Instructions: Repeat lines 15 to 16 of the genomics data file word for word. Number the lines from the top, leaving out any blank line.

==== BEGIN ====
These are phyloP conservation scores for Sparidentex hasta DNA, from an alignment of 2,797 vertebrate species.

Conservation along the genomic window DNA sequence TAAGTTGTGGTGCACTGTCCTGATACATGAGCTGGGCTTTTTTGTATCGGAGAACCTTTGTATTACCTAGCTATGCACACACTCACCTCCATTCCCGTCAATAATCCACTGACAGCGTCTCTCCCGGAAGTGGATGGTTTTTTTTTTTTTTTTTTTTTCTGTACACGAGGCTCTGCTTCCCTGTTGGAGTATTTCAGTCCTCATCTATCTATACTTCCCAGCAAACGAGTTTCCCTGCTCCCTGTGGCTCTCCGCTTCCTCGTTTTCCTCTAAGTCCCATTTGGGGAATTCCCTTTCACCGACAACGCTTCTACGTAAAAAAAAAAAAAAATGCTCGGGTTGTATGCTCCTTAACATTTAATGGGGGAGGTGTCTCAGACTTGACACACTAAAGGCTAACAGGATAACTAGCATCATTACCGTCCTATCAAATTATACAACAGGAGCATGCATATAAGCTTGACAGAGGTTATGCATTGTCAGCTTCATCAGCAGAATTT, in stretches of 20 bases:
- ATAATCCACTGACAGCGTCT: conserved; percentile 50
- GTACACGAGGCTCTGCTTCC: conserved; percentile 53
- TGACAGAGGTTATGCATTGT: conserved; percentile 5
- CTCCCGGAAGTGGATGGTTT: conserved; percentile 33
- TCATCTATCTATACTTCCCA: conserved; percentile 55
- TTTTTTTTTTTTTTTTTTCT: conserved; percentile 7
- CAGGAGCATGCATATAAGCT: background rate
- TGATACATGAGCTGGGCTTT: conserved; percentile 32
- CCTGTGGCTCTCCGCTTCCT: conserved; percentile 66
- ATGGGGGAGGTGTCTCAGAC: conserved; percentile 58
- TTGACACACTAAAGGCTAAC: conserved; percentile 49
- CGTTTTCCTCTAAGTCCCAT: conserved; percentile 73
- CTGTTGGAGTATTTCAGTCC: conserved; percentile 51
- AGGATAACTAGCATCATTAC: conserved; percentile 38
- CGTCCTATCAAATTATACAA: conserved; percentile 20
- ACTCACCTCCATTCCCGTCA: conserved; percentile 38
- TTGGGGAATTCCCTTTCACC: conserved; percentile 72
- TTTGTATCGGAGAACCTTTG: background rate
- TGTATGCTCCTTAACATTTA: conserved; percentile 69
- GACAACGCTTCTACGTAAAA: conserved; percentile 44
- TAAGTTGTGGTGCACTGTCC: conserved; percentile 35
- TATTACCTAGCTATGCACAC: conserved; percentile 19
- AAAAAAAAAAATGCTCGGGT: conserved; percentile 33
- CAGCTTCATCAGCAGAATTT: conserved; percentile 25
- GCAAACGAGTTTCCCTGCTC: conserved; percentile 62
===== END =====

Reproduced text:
- CTGTTGGAGTATTTCAGTCC: conserved; percentile 51
- AGGATAACTAGCATCATTAC: conserved; percentile 38